Instead, London offered China – and the rest of the world – a lesson.
Superpower? Been there, done that.
In an opening act rare among those in the history of Olympic opening ceremonies, the London organizers did something extraordinary: They were honest.
What other nation, in a moment of national glory that politicians pay billions of dollars to win, would allow such a view of their own country to be broadcast to the world?
One that has been there, done that, and no longer has anything to prove to anyone.
In a night that crackled with British music, literature, and humor – yes, that was the actual queen with 007 – it was an opening act about the Industrial Revolution that made this night as memorable as the one in Beijing four years ago.
Not for the pyrotechnics, which were impressive but not to be compared to Beijing, but for a story that dared to be heartbreaking – that invited the viewer to consider how the Industrial Revolution that began in English mills rippled out to change the English countryside, the world economy, and the human condition.
This, to say the least, was a change of pace from four years ago.
The brilliance of the opening act was in its initial subtlety – and perhaps impossible to fully appreciate on television. An hour before the ceremonies began, while the stadium was still silent but for the hum of the arriving crowd, the country village set in the center of the Olympic Stadium was inhabited.
Horses pulled carriages. Farmers actually harvested wheat. Boys played cricket. Girls danced around the maypole. When the live sheep entered, they got an ovation from the crowd.
Danny Boyle, the Oscar-winning director of “Slumdog Millionaire” and the artistic force behind these opening ceremonies, was just setting us up. He was inviting us to become immersed and involved – to watch the pretty couple playing badminton, to witness soccer become rugby as the players picked up the ball and started bowling through each other with childlike enthusiasm.
Then the show started, and the world changed. Piece by piece, the village was dismantled as top-hatted men chewed cigars and smiled. Smokestacks rose and forges glowed red hot as smoke filled the stadium – a picture of the grime and glory of Victorian England.
It was both tragedy and spectacle, and from it (probably to the International Olympic Committee’s dismay) came the five Olympic rings. As they joined overhead, a shower of sparks rained down on the soot-faced workers below, and London had its Beijing moment – but one far more poignant, because it told a narrative that binds the entire world, and did not shrink in the telling of it.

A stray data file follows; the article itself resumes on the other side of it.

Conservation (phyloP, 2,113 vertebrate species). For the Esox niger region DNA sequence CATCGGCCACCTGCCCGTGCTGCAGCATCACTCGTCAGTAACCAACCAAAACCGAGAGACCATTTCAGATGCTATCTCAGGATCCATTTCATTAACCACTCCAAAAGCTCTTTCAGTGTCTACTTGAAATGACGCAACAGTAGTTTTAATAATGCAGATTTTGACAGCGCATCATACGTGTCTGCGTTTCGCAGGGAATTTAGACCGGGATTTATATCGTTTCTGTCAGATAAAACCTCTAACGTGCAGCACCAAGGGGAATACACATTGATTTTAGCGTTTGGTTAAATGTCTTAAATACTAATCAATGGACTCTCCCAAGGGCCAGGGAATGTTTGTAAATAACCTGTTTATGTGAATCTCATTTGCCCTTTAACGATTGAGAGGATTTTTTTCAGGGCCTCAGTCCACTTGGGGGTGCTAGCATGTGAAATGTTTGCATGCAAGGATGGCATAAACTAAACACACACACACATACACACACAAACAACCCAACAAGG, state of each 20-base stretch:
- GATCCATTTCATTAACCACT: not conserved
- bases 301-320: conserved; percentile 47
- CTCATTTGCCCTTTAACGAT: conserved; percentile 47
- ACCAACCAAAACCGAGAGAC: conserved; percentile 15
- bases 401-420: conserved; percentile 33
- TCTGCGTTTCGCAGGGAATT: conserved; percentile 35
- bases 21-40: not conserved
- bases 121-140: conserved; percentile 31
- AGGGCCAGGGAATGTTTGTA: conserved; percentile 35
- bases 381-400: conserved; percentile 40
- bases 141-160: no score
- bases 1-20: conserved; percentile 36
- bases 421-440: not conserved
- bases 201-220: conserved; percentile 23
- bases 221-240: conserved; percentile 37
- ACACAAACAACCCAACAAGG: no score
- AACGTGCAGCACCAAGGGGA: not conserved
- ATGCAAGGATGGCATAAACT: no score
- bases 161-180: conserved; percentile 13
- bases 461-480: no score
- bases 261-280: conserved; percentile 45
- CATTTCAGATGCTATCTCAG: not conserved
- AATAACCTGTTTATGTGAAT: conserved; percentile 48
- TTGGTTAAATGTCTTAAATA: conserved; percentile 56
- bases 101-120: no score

Be British for a day
Throughout the rest of opening ceremony, Boyle did not seek to wow – or even cow – the world. Instead, he invited us all to be British for a day.
And it was rather enjoyable.
A fleet of flying Mary Poppinses scared off Lord Voldemort with a little help from J.K. Rowling. Mr. Bean played Chariots of Fire (badly), while dreaming of outpacing Olympic runners on the beach. And we learned that we all like to head bang to "Bohemian Rhapsody."
As the ceremonies went on, the show became more perfunctory, with Paul McCartney making what seemed to be an obligatory appearance. David Beckham got to drive a boat carrying the flame. But the flame-lighting, too, had a sense of anticlimax to it, as seven young athletes – chosen by living British Olympic medalists and embodying the Games’ motto of “inspire a generation” – lit scores of long-necked pipes, that rose to form a caldron of sorts in the middle of the stadium. (Where that caldron will go when the javelin starts, we have no idea.)
As in the opening sequence, the latter portions of the ceremony were at their best when they were raw and unapologetic, such as the decision to serenade the Olympians at the end of the parade of nations with the shrieking guitars of the Arctic Monkeys.
This was not the Olympics as they have been sold to us, and there was a freshness in that.
So, too, when Boyle made the rather bold decision to greet the arrival of the British team with David Bowie’s “Heroes.” In another time and another context, perhaps, it would have seemed crass nationalism.
But by then, Boyle had brought us all along, and we, too, wanted them all to be heroes.